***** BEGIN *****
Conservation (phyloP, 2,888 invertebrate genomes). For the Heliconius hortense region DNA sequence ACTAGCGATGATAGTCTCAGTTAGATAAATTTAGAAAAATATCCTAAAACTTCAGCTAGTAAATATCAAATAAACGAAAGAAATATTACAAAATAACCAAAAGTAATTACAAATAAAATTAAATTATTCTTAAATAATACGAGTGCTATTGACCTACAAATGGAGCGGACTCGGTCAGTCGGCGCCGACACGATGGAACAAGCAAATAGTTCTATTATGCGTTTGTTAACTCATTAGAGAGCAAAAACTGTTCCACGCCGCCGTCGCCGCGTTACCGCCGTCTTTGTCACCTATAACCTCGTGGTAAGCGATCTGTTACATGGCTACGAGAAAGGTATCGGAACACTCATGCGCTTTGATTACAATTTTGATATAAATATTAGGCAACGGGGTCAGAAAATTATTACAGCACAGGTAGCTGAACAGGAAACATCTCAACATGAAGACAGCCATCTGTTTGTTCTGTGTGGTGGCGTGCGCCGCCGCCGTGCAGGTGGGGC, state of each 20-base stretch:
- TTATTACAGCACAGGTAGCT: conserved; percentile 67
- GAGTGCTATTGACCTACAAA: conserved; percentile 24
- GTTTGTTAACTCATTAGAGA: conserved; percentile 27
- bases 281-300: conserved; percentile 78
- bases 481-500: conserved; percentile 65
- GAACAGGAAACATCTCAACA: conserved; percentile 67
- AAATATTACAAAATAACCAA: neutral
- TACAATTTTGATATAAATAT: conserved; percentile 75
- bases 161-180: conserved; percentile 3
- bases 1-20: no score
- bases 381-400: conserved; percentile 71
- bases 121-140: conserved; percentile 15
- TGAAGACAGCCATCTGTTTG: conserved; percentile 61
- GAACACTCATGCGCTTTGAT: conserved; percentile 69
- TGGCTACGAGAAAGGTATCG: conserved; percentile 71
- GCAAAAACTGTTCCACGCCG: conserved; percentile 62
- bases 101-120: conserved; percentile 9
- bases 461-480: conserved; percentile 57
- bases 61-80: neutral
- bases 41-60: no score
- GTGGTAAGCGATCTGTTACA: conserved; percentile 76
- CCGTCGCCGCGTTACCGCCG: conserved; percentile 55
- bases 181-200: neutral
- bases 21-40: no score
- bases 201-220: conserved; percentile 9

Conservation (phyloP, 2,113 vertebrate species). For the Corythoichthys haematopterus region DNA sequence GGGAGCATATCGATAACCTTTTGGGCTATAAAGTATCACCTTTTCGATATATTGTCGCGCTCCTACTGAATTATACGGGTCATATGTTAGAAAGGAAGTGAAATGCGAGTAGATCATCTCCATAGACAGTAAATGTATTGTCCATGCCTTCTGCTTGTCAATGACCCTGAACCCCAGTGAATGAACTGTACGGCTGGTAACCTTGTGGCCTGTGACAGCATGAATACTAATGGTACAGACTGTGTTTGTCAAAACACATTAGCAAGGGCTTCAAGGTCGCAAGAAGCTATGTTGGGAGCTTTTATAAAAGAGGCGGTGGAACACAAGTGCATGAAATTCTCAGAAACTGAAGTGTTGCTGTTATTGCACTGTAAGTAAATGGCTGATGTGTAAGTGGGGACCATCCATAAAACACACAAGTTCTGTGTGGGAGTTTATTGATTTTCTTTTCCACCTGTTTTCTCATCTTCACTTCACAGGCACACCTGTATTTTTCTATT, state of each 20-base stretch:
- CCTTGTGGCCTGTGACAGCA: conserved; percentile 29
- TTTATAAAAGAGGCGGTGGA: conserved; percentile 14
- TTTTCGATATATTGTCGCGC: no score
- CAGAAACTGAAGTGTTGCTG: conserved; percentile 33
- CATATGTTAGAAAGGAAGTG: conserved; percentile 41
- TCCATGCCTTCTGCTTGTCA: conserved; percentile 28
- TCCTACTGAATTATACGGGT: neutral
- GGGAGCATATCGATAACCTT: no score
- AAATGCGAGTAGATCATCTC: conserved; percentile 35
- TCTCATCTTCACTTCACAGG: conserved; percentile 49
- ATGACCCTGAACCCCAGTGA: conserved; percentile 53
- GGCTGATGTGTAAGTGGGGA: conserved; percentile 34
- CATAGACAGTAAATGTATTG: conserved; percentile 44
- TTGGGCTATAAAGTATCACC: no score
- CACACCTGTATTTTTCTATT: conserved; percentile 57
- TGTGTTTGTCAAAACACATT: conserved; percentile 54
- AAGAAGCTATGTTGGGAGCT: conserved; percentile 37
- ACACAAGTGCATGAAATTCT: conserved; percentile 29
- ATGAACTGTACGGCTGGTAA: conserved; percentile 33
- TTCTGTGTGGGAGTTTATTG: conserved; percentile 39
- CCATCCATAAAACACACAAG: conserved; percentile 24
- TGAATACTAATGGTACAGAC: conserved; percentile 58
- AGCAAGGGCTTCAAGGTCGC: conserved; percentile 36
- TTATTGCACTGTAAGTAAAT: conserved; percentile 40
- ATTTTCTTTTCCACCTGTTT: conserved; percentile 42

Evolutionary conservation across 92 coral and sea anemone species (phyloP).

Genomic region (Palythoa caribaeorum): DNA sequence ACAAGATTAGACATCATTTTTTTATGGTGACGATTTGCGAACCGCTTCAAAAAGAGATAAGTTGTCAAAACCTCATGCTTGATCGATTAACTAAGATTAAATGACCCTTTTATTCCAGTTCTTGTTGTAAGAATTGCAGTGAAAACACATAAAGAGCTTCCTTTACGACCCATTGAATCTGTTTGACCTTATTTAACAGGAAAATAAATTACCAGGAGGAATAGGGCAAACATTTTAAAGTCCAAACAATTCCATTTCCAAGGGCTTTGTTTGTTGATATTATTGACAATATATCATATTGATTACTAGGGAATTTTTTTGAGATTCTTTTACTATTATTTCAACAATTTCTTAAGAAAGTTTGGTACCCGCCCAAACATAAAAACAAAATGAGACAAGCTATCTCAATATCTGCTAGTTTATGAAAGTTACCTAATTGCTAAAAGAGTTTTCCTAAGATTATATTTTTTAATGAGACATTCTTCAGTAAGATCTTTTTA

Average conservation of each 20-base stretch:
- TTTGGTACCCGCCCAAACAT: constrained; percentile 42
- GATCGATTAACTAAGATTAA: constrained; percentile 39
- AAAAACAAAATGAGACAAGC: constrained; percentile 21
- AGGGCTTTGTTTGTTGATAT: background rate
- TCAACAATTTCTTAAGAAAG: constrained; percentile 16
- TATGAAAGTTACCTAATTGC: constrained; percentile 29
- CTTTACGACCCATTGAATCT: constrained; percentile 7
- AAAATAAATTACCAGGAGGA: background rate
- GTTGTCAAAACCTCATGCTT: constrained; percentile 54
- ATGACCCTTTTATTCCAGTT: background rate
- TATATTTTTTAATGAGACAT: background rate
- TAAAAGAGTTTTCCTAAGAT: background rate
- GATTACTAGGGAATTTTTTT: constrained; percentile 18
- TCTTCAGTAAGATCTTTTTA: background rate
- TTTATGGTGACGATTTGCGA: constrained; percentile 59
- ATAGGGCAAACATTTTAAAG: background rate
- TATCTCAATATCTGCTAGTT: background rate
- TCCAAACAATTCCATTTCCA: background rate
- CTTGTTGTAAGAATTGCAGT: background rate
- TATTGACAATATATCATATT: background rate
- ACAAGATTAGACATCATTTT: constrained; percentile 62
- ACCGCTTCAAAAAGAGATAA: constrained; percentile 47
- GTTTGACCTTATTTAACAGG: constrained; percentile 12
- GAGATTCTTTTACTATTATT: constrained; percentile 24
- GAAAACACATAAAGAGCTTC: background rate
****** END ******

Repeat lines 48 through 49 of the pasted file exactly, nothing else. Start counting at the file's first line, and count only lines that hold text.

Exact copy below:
- CCATCCATAAAACACACAAG: conserved; percentile 24
- TGAATACTAATGGTACAGAC: conserved; percentile 58